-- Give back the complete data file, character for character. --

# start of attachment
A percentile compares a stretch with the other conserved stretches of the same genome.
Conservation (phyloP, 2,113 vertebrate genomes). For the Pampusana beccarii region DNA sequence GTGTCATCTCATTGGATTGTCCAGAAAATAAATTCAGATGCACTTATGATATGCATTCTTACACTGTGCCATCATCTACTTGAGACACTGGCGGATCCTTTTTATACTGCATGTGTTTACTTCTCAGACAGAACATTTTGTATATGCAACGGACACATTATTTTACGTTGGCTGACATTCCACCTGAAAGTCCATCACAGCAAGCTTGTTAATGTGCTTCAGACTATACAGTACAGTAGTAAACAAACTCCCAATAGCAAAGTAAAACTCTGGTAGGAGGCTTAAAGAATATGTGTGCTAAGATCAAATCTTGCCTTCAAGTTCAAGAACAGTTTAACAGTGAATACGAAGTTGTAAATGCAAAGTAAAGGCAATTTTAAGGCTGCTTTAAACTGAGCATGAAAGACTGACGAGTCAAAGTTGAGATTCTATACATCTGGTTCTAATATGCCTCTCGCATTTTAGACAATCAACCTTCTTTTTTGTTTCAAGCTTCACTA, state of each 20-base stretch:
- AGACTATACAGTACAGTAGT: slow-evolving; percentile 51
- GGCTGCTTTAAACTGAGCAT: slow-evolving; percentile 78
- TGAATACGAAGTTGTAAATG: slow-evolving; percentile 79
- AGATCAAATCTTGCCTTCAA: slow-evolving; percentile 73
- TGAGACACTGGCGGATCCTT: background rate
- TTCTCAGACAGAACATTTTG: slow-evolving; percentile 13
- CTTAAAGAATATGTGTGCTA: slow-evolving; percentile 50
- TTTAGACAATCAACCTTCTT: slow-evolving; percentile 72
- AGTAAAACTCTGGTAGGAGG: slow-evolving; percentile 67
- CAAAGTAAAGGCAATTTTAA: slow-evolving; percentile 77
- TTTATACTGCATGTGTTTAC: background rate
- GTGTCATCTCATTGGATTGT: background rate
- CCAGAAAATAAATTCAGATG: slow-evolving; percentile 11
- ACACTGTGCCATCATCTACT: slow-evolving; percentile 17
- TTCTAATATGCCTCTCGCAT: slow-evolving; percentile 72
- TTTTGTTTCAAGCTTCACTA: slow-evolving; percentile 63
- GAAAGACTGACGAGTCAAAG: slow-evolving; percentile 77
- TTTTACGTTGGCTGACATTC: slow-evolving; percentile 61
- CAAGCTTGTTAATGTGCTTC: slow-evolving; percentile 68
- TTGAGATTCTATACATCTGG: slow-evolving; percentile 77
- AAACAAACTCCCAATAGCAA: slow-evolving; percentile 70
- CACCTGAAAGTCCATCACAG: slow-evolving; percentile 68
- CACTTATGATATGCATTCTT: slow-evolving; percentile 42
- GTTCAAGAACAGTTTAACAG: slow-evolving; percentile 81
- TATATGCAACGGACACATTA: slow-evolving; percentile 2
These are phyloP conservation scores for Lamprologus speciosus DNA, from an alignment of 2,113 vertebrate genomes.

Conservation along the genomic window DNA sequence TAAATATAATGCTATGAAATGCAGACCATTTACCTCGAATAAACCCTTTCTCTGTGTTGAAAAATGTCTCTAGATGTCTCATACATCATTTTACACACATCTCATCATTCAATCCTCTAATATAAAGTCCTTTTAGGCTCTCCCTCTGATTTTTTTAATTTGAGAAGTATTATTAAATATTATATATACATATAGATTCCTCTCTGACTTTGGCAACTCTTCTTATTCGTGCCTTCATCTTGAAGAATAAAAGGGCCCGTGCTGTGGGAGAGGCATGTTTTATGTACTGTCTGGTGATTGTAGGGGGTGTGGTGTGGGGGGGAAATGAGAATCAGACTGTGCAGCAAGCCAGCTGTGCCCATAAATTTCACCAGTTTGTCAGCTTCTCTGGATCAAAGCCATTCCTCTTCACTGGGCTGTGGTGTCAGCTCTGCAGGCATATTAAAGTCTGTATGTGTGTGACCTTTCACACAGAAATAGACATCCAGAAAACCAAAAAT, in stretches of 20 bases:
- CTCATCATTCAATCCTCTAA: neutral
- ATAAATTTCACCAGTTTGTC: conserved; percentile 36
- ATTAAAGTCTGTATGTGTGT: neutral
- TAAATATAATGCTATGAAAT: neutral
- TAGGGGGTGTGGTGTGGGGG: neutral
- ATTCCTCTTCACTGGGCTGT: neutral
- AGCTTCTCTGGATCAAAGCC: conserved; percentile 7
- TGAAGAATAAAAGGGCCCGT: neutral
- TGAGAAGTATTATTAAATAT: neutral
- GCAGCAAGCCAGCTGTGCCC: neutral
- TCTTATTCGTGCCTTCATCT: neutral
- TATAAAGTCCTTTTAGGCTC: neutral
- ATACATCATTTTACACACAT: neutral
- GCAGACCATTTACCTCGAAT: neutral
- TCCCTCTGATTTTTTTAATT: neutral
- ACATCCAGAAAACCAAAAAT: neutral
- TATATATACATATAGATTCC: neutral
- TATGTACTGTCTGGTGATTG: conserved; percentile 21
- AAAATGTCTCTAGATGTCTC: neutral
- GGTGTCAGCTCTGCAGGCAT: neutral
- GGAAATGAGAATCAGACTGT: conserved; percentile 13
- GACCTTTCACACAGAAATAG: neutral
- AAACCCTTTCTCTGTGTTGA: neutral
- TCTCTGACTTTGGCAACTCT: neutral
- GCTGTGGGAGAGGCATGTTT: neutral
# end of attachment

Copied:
A percentile compares a stretch with the other conserved stretches of the same genome.
Conservation (phyloP, 2,113 vertebrate genomes). For the Pampusana beccarii region DNA sequence GTGTCATCTCATTGGATTGTCCAGAAAATAAATTCAGATGCACTTATGATATGCATTCTTACACTGTGCCATCATCTACTTGAGACACTGGCGGATCCTTTTTATACTGCATGTGTTTACTTCTCAGACAGAACATTTTGTATATGCAACGGACACATTATTTTACGTTGGCTGACATTCCACCTGAAAGTCCATCACAGCAAGCTTGTTAATGTGCTTCAGACTATACAGTACAGTAGTAAACAAACTCCCAATAGCAAAGTAAAACTCTGGTAGGAGGCTTAAAGAATATGTGTGCTAAGATCAAATCTTGCCTTCAAGTTCAAGAACAGTTTAACAGTGAATACGAAGTTGTAAATGCAAAGTAAAGGCAATTTTAAGGCTGCTTTAAACTGAGCATGAAAGACTGACGAGTCAAAGTTGAGATTCTATACATCTGGTTCTAATATGCCTCTCGCATTTTAGACAATCAACCTTCTTTTTTGTTTCAAGCTTCACTA, state of each 20-base stretch:
- AGACTATACAGTACAGTAGT: slow-evolving; percentile 51
- GGCTGCTTTAAACTGAGCAT: slow-evolving; percentile 78
- TGAATACGAAGTTGTAAATG: slow-evolving; percentile 79
- AGATCAAATCTTGCCTTCAA: slow-evolving; percentile 73
- TGAGACACTGGCGGATCCTT: background rate
- TTCTCAGACAGAACATTTTG: slow-evolving; percentile 13
- CTTAAAGAATATGTGTGCTA: slow-evolving; percentile 50
- TTTAGACAATCAACCTTCTT: slow-evolving; percentile 72
- AGTAAAACTCTGGTAGGAGG: slow-evolving; percentile 67
- CAAAGTAAAGGCAATTTTAA: slow-evolving; percentile 77
- TTTATACTGCATGTGTTTAC: background rate
- GTGTCATCTCATTGGATTGT: background rate
- CCAGAAAATAAATTCAGATG: slow-evolving; percentile 11
- ACACTGTGCCATCATCTACT: slow-evolving; percentile 17
- TTCTAATATGCCTCTCGCAT: slow-evolving; percentile 72
- TTTTGTTTCAAGCTTCACTA: slow-evolving; percentile 63
- GAAAGACTGACGAGTCAAAG: slow-evolving; percentile 77
- TTTTACGTTGGCTGACATTC: slow-evolving; percentile 61
- CAAGCTTGTTAATGTGCTTC: slow-evolving; percentile 68
- TTGAGATTCTATACATCTGG: slow-evolving; percentile 77
- AAACAAACTCCCAATAGCAA: slow-evolving; percentile 70
- CACCTGAAAGTCCATCACAG: slow-evolving; percentile 68
- CACTTATGATATGCATTCTT: slow-evolving; percentile 42
- GTTCAAGAACAGTTTAACAG: slow-evolving; percentile 81
- TATATGCAACGGACACATTA: slow-evolving; percentile 2
These are phyloP conservation scores for Lamprologus speciosus DNA, from an alignment of 2,113 vertebrate genomes.

Conservation along the genomic window DNA sequence TAAATATAATGCTATGAAATGCAGACCATTTACCTCGAATAAACCCTTTCTCTGTGTTGAAAAATGTCTCTAGATGTCTCATACATCATTTTACACACATCTCATCATTCAATCCTCTAATATAAAGTCCTTTTAGGCTCTCCCTCTGATTTTTTTAATTTGAGAAGTATTATTAAATATTATATATACATATAGATTCCTCTCTGACTTTGGCAACTCTTCTTATTCGTGCCTTCATCTTGAAGAATAAAAGGGCCCGTGCTGTGGGAGAGGCATGTTTTATGTACTGTCTGGTGATTGTAGGGGGTGTGGTGTGGGGGGGAAATGAGAATCAGACTGTGCAGCAAGCCAGCTGTGCCCATAAATTTCACCAGTTTGTCAGCTTCTCTGGATCAAAGCCATTCCTCTTCACTGGGCTGTGGTGTCAGCTCTGCAGGCATATTAAAGTCTGTATGTGTGTGACCTTTCACACAGAAATAGACATCCAGAAAACCAAAAAT, in stretches of 20 bases:
- CTCATCATTCAATCCTCTAA: neutral
- ATAAATTTCACCAGTTTGTC: conserved; percentile 36
- ATTAAAGTCTGTATGTGTGT: neutral
- TAAATATAATGCTATGAAAT: neutral
- TAGGGGGTGTGGTGTGGGGG: neutral
- ATTCCTCTTCACTGGGCTGT: neutral
- AGCTTCTCTGGATCAAAGCC: conserved; percentile 7
- TGAAGAATAAAAGGGCCCGT: neutral
- TGAGAAGTATTATTAAATAT: neutral
- GCAGCAAGCCAGCTGTGCCC: neutral
- TCTTATTCGTGCCTTCATCT: neutral
- TATAAAGTCCTTTTAGGCTC: neutral
- ATACATCATTTTACACACAT: neutral
- GCAGACCATTTACCTCGAAT: neutral
- TCCCTCTGATTTTTTTAATT: neutral
- ACATCCAGAAAACCAAAAAT: neutral
- TATATATACATATAGATTCC: neutral
- TATGTACTGTCTGGTGATTG: conserved; percentile 21
- AAAATGTCTCTAGATGTCTC: neutral
- GGTGTCAGCTCTGCAGGCAT: neutral
- GGAAATGAGAATCAGACTGT: conserved; percentile 13
- GACCTTTCACACAGAAATAG: neutral
- AAACCCTTTCTCTGTGTTGA: neutral
- TCTCTGACTTTGGCAACTCT: neutral
- GCTGTGGGAGAGGCATGTTT: neutral